The most recent experiences in the hospital that involved surgery was a few years ago. They were both hernia related, but the first one included a gallbladder removed. I had a mesh that had a rough material which still today bothers me and causes me to have abdominal pain. During my stay in the hospital, there were was a rude nurse, whom I had not only asking for pain medication but I told her if I could I’d beg her for it, the nurse was rude and insulting me by calling me “a human science experiment” and she just left until her shift ended. The last surgery was a brief hernia repair. I went home the same day but was sore for a whole month. This time the mesh was made with a softer material.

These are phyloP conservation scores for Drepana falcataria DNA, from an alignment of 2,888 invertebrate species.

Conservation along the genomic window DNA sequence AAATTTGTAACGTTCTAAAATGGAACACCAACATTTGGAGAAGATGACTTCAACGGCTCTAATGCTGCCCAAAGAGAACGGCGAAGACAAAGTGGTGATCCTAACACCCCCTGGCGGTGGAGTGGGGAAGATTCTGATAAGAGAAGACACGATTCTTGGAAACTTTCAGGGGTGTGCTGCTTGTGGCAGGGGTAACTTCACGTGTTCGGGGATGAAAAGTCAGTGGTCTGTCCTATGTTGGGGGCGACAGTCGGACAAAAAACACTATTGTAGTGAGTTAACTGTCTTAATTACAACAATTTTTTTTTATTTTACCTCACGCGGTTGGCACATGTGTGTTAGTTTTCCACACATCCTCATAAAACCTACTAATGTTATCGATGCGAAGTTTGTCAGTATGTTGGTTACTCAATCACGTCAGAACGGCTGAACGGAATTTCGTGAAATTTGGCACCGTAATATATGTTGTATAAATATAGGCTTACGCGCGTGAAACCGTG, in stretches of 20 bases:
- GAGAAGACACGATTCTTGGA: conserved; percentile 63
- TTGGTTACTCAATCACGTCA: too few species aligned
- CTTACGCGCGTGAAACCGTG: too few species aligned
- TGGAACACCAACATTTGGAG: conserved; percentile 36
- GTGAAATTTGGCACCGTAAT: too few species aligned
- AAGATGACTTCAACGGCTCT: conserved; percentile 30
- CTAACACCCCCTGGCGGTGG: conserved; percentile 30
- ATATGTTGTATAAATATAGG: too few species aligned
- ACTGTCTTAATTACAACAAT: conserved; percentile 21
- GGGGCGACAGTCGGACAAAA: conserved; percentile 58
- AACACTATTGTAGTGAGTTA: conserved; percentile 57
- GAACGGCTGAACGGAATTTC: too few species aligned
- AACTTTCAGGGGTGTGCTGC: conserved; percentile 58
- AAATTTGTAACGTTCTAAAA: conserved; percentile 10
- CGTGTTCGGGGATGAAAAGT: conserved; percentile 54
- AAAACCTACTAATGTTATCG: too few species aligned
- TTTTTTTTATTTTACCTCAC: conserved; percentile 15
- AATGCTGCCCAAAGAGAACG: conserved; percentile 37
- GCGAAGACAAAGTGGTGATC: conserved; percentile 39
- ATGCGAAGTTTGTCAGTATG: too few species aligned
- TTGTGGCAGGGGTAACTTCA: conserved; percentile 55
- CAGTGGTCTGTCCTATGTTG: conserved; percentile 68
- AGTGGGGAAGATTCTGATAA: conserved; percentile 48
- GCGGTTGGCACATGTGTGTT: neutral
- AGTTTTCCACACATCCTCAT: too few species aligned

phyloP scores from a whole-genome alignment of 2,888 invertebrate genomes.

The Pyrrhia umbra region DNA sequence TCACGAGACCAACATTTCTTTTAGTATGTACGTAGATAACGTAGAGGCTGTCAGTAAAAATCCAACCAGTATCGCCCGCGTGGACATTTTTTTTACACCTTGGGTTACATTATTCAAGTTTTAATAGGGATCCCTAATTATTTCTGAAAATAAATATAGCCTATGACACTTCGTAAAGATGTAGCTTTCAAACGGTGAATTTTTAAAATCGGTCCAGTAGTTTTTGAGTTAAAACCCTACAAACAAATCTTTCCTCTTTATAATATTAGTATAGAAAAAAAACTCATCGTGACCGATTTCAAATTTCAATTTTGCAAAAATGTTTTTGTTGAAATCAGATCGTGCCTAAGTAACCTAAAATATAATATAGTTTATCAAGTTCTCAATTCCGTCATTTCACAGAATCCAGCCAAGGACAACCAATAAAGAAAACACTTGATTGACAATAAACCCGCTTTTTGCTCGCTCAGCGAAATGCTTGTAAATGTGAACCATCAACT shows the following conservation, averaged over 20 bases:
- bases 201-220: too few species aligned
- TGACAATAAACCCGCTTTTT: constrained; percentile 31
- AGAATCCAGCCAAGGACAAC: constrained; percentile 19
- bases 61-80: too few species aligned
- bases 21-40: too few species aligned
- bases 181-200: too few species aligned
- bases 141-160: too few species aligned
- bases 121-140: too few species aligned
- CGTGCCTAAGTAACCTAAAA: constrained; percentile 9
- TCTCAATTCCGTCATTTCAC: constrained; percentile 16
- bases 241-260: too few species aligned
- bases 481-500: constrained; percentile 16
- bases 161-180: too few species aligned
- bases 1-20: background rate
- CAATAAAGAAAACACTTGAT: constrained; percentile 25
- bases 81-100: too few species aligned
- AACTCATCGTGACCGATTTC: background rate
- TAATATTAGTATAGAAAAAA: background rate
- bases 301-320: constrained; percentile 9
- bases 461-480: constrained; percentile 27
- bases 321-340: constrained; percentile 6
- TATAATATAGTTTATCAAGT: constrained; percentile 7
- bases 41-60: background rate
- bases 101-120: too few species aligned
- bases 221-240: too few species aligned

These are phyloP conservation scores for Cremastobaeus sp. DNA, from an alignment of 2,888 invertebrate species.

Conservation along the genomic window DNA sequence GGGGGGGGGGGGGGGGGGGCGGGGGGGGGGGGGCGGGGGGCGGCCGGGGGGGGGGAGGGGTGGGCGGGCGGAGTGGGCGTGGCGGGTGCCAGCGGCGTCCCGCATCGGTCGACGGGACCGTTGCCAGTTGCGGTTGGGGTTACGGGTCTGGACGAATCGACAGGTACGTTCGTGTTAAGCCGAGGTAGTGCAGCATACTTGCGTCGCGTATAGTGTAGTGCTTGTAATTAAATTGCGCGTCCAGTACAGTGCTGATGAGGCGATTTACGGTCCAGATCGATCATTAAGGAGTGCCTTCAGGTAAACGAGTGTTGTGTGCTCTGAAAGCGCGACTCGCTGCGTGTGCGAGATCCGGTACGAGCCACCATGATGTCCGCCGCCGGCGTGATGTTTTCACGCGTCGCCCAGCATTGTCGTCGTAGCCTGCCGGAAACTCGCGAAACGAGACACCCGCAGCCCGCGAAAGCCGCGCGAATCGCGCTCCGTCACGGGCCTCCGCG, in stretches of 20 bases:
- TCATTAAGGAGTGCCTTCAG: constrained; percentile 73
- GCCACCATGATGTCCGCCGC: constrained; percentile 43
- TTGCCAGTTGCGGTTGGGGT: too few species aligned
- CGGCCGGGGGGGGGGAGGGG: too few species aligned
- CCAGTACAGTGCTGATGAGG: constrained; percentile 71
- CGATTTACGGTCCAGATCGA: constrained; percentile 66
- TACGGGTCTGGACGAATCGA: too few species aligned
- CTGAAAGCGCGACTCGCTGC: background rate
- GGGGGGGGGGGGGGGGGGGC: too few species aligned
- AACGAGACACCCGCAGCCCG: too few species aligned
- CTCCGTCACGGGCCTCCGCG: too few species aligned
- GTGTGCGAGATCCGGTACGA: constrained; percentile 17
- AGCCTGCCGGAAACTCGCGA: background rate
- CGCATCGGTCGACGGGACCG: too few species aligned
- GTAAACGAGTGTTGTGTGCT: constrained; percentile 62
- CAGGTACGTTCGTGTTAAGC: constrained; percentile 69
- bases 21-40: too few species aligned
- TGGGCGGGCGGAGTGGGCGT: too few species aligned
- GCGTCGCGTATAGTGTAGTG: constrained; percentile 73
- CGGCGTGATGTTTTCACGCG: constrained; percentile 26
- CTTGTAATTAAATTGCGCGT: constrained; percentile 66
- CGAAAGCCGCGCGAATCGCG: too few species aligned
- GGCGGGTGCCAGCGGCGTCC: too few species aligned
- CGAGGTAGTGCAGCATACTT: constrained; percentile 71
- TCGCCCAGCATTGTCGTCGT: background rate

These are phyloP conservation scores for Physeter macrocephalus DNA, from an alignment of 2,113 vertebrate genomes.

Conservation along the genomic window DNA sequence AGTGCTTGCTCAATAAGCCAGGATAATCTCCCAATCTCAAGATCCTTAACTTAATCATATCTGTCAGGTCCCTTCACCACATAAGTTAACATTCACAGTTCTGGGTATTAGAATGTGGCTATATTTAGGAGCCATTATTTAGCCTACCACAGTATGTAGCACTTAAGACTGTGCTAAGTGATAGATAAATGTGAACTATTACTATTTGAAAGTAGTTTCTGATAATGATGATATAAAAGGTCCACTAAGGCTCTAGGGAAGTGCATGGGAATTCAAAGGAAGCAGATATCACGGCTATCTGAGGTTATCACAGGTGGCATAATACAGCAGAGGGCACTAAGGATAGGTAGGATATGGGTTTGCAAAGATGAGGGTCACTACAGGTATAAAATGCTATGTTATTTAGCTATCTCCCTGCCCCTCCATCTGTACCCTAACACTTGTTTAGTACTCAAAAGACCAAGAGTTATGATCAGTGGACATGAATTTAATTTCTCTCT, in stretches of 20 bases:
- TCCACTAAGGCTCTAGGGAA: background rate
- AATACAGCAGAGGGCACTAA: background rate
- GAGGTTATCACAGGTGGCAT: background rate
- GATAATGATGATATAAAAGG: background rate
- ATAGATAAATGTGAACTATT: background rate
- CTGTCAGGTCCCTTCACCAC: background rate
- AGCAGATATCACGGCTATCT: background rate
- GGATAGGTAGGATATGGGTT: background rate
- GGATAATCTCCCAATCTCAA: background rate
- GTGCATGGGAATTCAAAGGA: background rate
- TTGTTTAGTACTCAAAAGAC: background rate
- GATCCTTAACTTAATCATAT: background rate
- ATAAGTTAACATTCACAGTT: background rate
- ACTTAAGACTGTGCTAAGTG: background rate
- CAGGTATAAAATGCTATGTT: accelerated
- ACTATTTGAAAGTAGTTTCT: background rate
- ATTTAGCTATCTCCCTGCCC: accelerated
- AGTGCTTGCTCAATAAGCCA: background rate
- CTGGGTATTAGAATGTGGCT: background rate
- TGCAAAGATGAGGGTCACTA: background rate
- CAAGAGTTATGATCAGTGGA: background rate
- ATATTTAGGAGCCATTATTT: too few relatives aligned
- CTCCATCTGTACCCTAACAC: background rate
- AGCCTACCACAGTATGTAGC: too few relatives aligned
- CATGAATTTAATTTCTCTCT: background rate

This past month I was in the emergency room four times due to abdominal pain and they find anything wrong. The hospital here in Nogales, Arizona makes me feel like they think I’m faking or I just want attention even though I’m in constant pain.

Good Things Come To Those Who Wait

Although I have submitted my writing several times to various magazines, most of them have all, “taken careful consideration,” after so many weeks and months…. but still passed on me. I have heard that in order to finally get published you basically have to hear every type of rejection like, “eh, I didn’t care for it,” to finally get your foot in the door.